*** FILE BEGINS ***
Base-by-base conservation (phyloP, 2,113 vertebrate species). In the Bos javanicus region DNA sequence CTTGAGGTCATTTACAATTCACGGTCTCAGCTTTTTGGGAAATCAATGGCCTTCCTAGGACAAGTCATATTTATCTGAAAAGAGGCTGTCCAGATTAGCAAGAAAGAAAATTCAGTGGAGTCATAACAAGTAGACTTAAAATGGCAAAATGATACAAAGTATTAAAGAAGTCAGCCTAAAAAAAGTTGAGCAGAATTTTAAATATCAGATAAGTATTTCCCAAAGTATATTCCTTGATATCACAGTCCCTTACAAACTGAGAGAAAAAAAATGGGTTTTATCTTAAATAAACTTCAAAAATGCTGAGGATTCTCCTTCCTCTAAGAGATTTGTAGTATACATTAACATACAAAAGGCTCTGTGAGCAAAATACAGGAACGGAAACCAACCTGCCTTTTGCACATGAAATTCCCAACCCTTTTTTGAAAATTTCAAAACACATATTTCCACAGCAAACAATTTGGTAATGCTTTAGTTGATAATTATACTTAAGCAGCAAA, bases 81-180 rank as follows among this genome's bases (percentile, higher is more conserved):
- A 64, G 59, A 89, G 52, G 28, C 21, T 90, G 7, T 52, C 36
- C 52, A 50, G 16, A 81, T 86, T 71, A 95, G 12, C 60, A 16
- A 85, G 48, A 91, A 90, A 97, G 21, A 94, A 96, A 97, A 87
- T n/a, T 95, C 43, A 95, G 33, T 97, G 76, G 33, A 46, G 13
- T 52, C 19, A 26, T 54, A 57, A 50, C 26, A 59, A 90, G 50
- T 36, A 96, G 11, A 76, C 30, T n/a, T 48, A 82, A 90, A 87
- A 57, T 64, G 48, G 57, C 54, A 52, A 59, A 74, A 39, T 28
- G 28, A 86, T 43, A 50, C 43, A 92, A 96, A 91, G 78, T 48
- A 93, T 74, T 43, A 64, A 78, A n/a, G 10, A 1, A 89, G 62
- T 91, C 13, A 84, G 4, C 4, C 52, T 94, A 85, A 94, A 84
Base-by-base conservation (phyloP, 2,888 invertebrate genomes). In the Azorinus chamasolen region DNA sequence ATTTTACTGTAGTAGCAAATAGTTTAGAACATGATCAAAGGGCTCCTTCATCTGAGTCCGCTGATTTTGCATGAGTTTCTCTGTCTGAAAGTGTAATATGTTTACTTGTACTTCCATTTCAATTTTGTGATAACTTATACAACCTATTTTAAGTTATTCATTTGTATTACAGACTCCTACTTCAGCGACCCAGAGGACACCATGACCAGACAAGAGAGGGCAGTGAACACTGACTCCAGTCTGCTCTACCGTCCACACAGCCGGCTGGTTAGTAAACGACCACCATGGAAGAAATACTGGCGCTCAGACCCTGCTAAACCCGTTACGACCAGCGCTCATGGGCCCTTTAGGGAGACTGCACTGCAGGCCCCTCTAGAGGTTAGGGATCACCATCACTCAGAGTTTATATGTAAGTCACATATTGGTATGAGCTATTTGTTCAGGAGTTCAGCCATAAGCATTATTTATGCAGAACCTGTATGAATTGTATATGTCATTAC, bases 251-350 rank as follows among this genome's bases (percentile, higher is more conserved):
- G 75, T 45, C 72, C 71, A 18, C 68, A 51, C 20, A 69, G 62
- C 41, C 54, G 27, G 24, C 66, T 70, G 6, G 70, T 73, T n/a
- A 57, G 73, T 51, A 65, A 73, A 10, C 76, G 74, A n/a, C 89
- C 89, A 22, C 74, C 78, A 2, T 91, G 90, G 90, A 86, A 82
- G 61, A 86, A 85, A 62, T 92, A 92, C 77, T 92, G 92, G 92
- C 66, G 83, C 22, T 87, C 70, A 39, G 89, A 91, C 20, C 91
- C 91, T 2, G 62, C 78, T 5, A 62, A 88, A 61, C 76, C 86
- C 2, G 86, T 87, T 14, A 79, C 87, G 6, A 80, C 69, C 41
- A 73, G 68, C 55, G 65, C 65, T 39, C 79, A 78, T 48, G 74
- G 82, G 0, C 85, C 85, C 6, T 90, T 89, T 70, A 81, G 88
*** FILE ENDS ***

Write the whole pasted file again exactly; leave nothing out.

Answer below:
Base-by-base conservation (phyloP, 2,113 vertebrate species). In the Bos javanicus region DNA sequence CTTGAGGTCATTTACAATTCACGGTCTCAGCTTTTTGGGAAATCAATGGCCTTCCTAGGACAAGTCATATTTATCTGAAAAGAGGCTGTCCAGATTAGCAAGAAAGAAAATTCAGTGGAGTCATAACAAGTAGACTTAAAATGGCAAAATGATACAAAGTATTAAAGAAGTCAGCCTAAAAAAAGTTGAGCAGAATTTTAAATATCAGATAAGTATTTCCCAAAGTATATTCCTTGATATCACAGTCCCTTACAAACTGAGAGAAAAAAAATGGGTTTTATCTTAAATAAACTTCAAAAATGCTGAGGATTCTCCTTCCTCTAAGAGATTTGTAGTATACATTAACATACAAAAGGCTCTGTGAGCAAAATACAGGAACGGAAACCAACCTGCCTTTTGCACATGAAATTCCCAACCCTTTTTTGAAAATTTCAAAACACATATTTCCACAGCAAACAATTTGGTAATGCTTTAGTTGATAATTATACTTAAGCAGCAAA, bases 81-180 rank as follows among this genome's bases (percentile, higher is more conserved):
- A 64, G 59, A 89, G 52, G 28, C 21, T 90, G 7, T 52, C 36
- C 52, A 50, G 16, A 81, T 86, T 71, A 95, G 12, C 60, A 16
- A 85, G 48, A 91, A 90, A 97, G 21, A 94, A 96, A 97, A 87
- T n/a, T 95, C 43, A 95, G 33, T 97, G 76, G 33, A 46, G 13
- T 52, C 19, A 26, T 54, A 57, A 50, C 26, A 59, A 90, G 50
- T 36, A 96, G 11, A 76, C 30, T n/a, T 48, A 82, A 90, A 87
- A 57, T 64, G 48, G 57, C 54, A 52, A 59, A 74, A 39, T 28
- G 28, A 86, T 43, A 50, C 43, A 92, A 96, A 91, G 78, T 48
- A 93, T 74, T 43, A 64, A 78, A n/a, G 10, A 1, A 89, G 62
- T 91, C 13, A 84, G 4, C 4, C 52, T 94, A 85, A 94, A 84
Base-by-base conservation (phyloP, 2,888 invertebrate genomes). In the Azorinus chamasolen region DNA sequence ATTTTACTGTAGTAGCAAATAGTTTAGAACATGATCAAAGGGCTCCTTCATCTGAGTCCGCTGATTTTGCATGAGTTTCTCTGTCTGAAAGTGTAATATGTTTACTTGTACTTCCATTTCAATTTTGTGATAACTTATACAACCTATTTTAAGTTATTCATTTGTATTACAGACTCCTACTTCAGCGACCCAGAGGACACCATGACCAGACAAGAGAGGGCAGTGAACACTGACTCCAGTCTGCTCTACCGTCCACACAGCCGGCTGGTTAGTAAACGACCACCATGGAAGAAATACTGGCGCTCAGACCCTGCTAAACCCGTTACGACCAGCGCTCATGGGCCCTTTAGGGAGACTGCACTGCAGGCCCCTCTAGAGGTTAGGGATCACCATCACTCAGAGTTTATATGTAAGTCACATATTGGTATGAGCTATTTGTTCAGGAGTTCAGCCATAAGCATTATTTATGCAGAACCTGTATGAATTGTATATGTCATTAC, bases 251-350 rank as follows among this genome's bases (percentile, higher is more conserved):
- G 75, T 45, C 72, C 71, A 18, C 68, A 51, C 20, A 69, G 62
- C 41, C 54, G 27, G 24, C 66, T 70, G 6, G 70, T 73, T n/a
- A 57, G 73, T 51, A 65, A 73, A 10, C 76, G 74, A n/a, C 89
- C 89, A 22, C 74, C 78, A 2, T 91, G 90, G 90, A 86, A 82
- G 61, A 86, A 85, A 62, T 92, A 92, C 77, T 92, G 92, G 92
- C 66, G 83, C 22, T 87, C 70, A 39, G 89, A 91, C 20, C 91
- C 91, T 2, G 62, C 78, T 5, A 62, A 88, A 61, C 76, C 86
- C 2, G 86, T 87, T 14, A 79, C 87, G 6, A 80, C 69, C 41
- A 73, G 68, C 55, G 65, C 65, T 39, C 79, A 78, T 48, G 74
- G 82, G 0, C 85, C 85, C 6, T 90, T 89, T 70, A 81, G 88